Back at Gold Hill Express, there were rumors that patrol was preparing to open the first leg of the Black Iron Bowl hike-to terrain off of Prospect Express. After a quick lift ride, We huffed and puffed to the end of Prospect Ridge (patrol had yet to clear terrain into Black Iron Bowl) and bombed down Genevieve, a diving shot nestled up against a Jaws-like fin of rock.

To finish the day, we retreated to the Plunge Lift on the furthest reaches of the skier’s right side of Telluride. The lift overlooks the victorian buildings of the town of Telluride and is a local’s favorite, providing access to seemingly near-vertical, quad-busting runs like Kant-Mak-M, Spiral Stairs and Plunge (link ’em together to really enter the pain cave). With plentiful snow still blanketing the trails, it was an ethereal way to end the day. The total at the end of the storm was 22 inches.

Claude’s Couloir, Kant-Mak-Stairs-Plunge, Prospect Ridge and Palmyra bootpack highlighted on the Telluride trail map.

While storm skiing in Telluride was a surreal experience, the real prize was awarded when the clouds parted and the sun emerged. With the improved visibility, it was apparent that even the town of Telluride is dwarfed by the sheer size of the mountains that form its borders. What was revealed when the sky popped blue was a coiled canopy of toothed mountain tops that wrap around the town like the tail of a mighty dragon. And up on the mountain, the first glimpses of Telluride’s famous 13,320-foot Palmyra Peak and its 1,500-plus vertical foot bootpack were unveiled.

Palmyra Peak under blue skies. Photo: Donny O’Neill

“Hiking a 13,320 foot mountain within the boundaries of a ski resort? It’s unheard-of,” says Mills. “Appreciating your size in the world as you hike high above the lift-accessible terrain, you feel you’re among giants as you realize the grandeur of the peaks surrounding you.”

The line in front of the hike-to gate grew to 25 strong by the time we arrived. After a short wait, patrol dropped the rope and the march up Palmyra began. Even from afar, the serrated pinnacle of rock brought about fluttering stomach butterflies from its sheer grandiosity. After a 25-minute left foot, right foot shuffle, we reach the boundary of Black Iron Bowl. While the mob continued the trek to the top, time constraints forced us to suit up and ski down. An additional 30 to 40 minutes of hiking would’ve deposited us on top of the imposing Palmyra Peak, which holds some of the most formidable in-bounds terrain in the country. Chutes like Roy Boy, Senior’s and Tram Shot that’ll pucker you up quicker than a sour apple Warhead candy.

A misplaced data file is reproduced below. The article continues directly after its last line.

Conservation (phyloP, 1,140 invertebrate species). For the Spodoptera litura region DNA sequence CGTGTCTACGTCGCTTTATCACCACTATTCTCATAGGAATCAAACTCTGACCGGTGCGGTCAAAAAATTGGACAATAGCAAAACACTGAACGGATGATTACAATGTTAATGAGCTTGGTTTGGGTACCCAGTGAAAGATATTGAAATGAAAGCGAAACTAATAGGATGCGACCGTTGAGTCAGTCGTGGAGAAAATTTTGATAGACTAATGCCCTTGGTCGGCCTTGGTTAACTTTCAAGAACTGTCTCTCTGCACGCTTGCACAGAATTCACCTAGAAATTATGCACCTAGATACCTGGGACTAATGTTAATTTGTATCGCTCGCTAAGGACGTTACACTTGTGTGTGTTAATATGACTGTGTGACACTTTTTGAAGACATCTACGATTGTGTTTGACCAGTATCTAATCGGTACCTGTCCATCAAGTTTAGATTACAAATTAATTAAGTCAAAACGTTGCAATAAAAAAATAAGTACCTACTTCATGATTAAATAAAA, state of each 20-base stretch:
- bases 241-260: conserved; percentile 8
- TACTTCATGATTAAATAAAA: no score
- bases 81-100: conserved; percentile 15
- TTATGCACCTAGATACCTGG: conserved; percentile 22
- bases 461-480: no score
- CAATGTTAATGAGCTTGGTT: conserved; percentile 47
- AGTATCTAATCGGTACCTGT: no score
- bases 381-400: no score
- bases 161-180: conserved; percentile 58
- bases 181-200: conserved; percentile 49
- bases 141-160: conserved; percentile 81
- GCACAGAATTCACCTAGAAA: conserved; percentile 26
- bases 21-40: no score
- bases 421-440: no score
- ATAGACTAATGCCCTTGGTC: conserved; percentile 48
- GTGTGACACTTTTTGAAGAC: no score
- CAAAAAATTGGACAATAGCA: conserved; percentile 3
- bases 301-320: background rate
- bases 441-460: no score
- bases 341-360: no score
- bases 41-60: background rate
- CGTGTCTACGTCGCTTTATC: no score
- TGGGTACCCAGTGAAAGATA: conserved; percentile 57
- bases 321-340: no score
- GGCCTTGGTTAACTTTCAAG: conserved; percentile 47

The bootpack to Palmyra. Photo: Donny O’Neill

“Standing atop the Peak gives you a jaw dropping view of the San Juans,” explains FREESKIER contributor and former Telluride local Paddy O’Connell. “You can’t help but smile. And then you look down Senior’s and its 40-plus-degree drop-in and that smile can easily turn into a concerned grimace. The peak is a true skier’s dream line—skiing big, technical, steep terrain is one of the most exhilarating and rewarding experiences a skier can have… and it’s inbounds for crying out loud.”

Alas, Palmyra would have to wait for the next adventure. Instead, our avenue for descent was Dihedral Chute, a wide fall line vein that held copious amounts of white gold leftover from the storm. Not a bad consolation prize.

Deep powder in Revelation Bowl on February 28, 2017. Photo: Ben Eng

If there was any takeaway from Telluride as my departing flight ascended toward the sky from Deep Creek Mesa—besides the two-and-a-half days of dreamy turns—it’s that Telluride is big, and I am small.



Note: Flights are the name of the game this season for Telluride. Folks can fly directly into the skiing hub from major cities and spend less time traveling and more time shredding. There is regular service into Telluride (TEX) from Denver International Airport, including connecting services through United Airlines. There is also non-stop service into Montrose-Telluride Airport (MTJ) from Denver (DEN), Dallas/Fort Worth (DFW), New York LaGuardia (LGA), Newark Liberty International Airport (EWR), Sky Harbor International Airport (PHX), Houston International Airport (IAH), Los Angeles International Airport (LAX), Chicago O’Hare International Airport (ORD), San Francisco International Airport (SFO) and Hartsfield-Jackson Atlanta International Airport (ATL).